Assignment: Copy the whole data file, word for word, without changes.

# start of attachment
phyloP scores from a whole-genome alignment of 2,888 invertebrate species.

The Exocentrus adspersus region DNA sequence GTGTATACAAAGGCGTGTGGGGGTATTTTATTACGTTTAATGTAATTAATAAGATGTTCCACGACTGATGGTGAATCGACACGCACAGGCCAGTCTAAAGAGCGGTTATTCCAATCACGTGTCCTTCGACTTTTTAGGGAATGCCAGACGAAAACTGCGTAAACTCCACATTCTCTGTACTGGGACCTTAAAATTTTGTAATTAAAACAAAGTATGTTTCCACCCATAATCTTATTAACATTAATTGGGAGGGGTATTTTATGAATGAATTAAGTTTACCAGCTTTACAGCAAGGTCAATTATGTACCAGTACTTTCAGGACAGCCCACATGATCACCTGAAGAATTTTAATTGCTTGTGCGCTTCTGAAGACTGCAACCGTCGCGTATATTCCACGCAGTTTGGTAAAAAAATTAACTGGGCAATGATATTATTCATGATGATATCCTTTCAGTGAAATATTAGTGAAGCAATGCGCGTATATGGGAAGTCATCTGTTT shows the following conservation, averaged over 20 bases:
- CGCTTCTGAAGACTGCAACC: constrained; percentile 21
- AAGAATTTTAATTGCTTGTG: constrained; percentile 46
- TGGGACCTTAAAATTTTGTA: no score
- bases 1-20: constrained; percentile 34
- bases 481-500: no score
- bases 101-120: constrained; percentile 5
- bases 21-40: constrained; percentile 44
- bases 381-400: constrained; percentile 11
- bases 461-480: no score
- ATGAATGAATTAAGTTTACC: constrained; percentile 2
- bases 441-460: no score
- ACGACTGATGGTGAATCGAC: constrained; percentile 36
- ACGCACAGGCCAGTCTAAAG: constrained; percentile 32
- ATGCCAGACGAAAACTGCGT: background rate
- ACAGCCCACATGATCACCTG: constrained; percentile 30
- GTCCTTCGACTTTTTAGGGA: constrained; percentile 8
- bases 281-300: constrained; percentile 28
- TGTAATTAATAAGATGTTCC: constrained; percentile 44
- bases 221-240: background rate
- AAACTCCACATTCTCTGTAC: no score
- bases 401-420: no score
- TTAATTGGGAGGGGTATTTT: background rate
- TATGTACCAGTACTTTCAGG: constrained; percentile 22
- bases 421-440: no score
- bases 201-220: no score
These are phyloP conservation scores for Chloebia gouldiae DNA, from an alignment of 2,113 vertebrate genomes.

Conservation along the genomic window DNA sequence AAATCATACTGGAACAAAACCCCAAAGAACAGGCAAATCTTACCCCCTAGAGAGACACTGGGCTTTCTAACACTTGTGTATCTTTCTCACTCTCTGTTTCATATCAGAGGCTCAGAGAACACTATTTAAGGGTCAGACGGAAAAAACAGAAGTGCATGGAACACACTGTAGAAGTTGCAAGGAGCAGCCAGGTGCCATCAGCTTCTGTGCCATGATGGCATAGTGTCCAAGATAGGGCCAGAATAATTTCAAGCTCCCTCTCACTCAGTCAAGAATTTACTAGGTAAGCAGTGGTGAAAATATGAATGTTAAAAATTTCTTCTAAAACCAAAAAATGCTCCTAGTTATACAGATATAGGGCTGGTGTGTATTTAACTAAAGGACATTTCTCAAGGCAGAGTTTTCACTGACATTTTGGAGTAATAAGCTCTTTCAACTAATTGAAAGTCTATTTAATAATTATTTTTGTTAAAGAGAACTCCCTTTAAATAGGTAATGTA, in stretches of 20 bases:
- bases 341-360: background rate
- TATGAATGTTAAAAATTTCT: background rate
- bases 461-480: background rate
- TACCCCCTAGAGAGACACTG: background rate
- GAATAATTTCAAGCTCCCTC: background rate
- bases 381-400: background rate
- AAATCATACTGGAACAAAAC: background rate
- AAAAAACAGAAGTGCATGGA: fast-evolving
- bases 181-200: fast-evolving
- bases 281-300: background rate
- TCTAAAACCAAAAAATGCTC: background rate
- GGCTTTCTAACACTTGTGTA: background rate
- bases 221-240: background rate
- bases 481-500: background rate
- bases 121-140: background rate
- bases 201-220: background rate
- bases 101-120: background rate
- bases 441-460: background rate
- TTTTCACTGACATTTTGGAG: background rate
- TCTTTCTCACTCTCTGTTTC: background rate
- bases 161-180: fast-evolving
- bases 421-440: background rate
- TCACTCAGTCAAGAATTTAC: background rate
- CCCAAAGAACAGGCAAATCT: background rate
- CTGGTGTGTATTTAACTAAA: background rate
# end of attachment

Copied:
phyloP scores from a whole-genome alignment of 2,888 invertebrate species.

The Exocentrus adspersus region DNA sequence GTGTATACAAAGGCGTGTGGGGGTATTTTATTACGTTTAATGTAATTAATAAGATGTTCCACGACTGATGGTGAATCGACACGCACAGGCCAGTCTAAAGAGCGGTTATTCCAATCACGTGTCCTTCGACTTTTTAGGGAATGCCAGACGAAAACTGCGTAAACTCCACATTCTCTGTACTGGGACCTTAAAATTTTGTAATTAAAACAAAGTATGTTTCCACCCATAATCTTATTAACATTAATTGGGAGGGGTATTTTATGAATGAATTAAGTTTACCAGCTTTACAGCAAGGTCAATTATGTACCAGTACTTTCAGGACAGCCCACATGATCACCTGAAGAATTTTAATTGCTTGTGCGCTTCTGAAGACTGCAACCGTCGCGTATATTCCACGCAGTTTGGTAAAAAAATTAACTGGGCAATGATATTATTCATGATGATATCCTTTCAGTGAAATATTAGTGAAGCAATGCGCGTATATGGGAAGTCATCTGTTT shows the following conservation, averaged over 20 bases:
- CGCTTCTGAAGACTGCAACC: constrained; percentile 21
- AAGAATTTTAATTGCTTGTG: constrained; percentile 46
- TGGGACCTTAAAATTTTGTA: no score
- bases 1-20: constrained; percentile 34
- bases 481-500: no score
- bases 101-120: constrained; percentile 5
- bases 21-40: constrained; percentile 44
- bases 381-400: constrained; percentile 11
- bases 461-480: no score
- ATGAATGAATTAAGTTTACC: constrained; percentile 2
- bases 441-460: no score
- ACGACTGATGGTGAATCGAC: constrained; percentile 36
- ACGCACAGGCCAGTCTAAAG: constrained; percentile 32
- ATGCCAGACGAAAACTGCGT: background rate
- ACAGCCCACATGATCACCTG: constrained; percentile 30
- GTCCTTCGACTTTTTAGGGA: constrained; percentile 8
- bases 281-300: constrained; percentile 28
- TGTAATTAATAAGATGTTCC: constrained; percentile 44
- bases 221-240: background rate
- AAACTCCACATTCTCTGTAC: no score
- bases 401-420: no score
- TTAATTGGGAGGGGTATTTT: background rate
- TATGTACCAGTACTTTCAGG: constrained; percentile 22
- bases 421-440: no score
- bases 201-220: no score
These are phyloP conservation scores for Chloebia gouldiae DNA, from an alignment of 2,113 vertebrate genomes.

Conservation along the genomic window DNA sequence AAATCATACTGGAACAAAACCCCAAAGAACAGGCAAATCTTACCCCCTAGAGAGACACTGGGCTTTCTAACACTTGTGTATCTTTCTCACTCTCTGTTTCATATCAGAGGCTCAGAGAACACTATTTAAGGGTCAGACGGAAAAAACAGAAGTGCATGGAACACACTGTAGAAGTTGCAAGGAGCAGCCAGGTGCCATCAGCTTCTGTGCCATGATGGCATAGTGTCCAAGATAGGGCCAGAATAATTTCAAGCTCCCTCTCACTCAGTCAAGAATTTACTAGGTAAGCAGTGGTGAAAATATGAATGTTAAAAATTTCTTCTAAAACCAAAAAATGCTCCTAGTTATACAGATATAGGGCTGGTGTGTATTTAACTAAAGGACATTTCTCAAGGCAGAGTTTTCACTGACATTTTGGAGTAATAAGCTCTTTCAACTAATTGAAAGTCTATTTAATAATTATTTTTGTTAAAGAGAACTCCCTTTAAATAGGTAATGTA, in stretches of 20 bases:
- bases 341-360: background rate
- TATGAATGTTAAAAATTTCT: background rate
- bases 461-480: background rate
- TACCCCCTAGAGAGACACTG: background rate
- GAATAATTTCAAGCTCCCTC: background rate
- bases 381-400: background rate
- AAATCATACTGGAACAAAAC: background rate
- AAAAAACAGAAGTGCATGGA: fast-evolving
- bases 181-200: fast-evolving
- bases 281-300: background rate
- TCTAAAACCAAAAAATGCTC: background rate
- GGCTTTCTAACACTTGTGTA: background rate
- bases 221-240: background rate
- bases 481-500: background rate
- bases 121-140: background rate
- bases 201-220: background rate
- bases 101-120: background rate
- bases 441-460: background rate
- TTTTCACTGACATTTTGGAG: background rate
- TCTTTCTCACTCTCTGTTTC: background rate
- bases 161-180: fast-evolving
- bases 421-440: background rate
- TCACTCAGTCAAGAATTTAC: background rate
- CCCAAAGAACAGGCAAATCT: background rate
- CTGGTGTGTATTTAACTAAA: background rate